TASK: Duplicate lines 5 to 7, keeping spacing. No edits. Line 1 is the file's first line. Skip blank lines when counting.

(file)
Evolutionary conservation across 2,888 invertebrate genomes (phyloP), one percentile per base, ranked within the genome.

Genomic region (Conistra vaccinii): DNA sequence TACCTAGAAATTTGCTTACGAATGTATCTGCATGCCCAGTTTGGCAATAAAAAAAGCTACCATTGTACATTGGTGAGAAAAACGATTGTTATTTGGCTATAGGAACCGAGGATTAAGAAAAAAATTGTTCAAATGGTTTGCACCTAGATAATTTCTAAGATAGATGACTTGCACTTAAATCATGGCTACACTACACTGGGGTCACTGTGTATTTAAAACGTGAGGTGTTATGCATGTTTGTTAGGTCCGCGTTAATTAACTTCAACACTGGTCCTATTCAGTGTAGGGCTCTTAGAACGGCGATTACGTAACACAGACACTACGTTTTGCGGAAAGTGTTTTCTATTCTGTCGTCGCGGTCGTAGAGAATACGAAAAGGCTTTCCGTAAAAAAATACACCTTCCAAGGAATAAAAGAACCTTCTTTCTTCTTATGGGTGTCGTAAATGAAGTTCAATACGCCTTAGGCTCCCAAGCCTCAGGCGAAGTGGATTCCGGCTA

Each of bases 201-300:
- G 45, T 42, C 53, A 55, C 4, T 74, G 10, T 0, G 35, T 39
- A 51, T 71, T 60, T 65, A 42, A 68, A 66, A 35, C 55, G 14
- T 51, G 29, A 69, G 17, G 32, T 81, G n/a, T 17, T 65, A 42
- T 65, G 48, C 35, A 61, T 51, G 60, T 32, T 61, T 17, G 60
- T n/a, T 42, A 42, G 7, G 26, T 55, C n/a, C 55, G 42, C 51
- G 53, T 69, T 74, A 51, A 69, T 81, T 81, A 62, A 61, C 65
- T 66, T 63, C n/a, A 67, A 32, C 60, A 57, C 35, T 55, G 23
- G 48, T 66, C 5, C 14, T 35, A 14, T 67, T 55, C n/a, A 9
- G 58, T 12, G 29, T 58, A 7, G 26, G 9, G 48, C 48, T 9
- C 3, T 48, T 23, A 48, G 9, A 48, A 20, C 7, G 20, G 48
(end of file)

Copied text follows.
- A 51, T 71, T 60, T 65, A 42, A 68, A 66, A 35, C 55, G 14
- T 51, G 29, A 69, G 17, G 32, T 81, G n/a, T 17, T 65, A 42
- T 65, G 48, C 35, A 61, T 51, G 60, T 32, T 61, T 17, G 60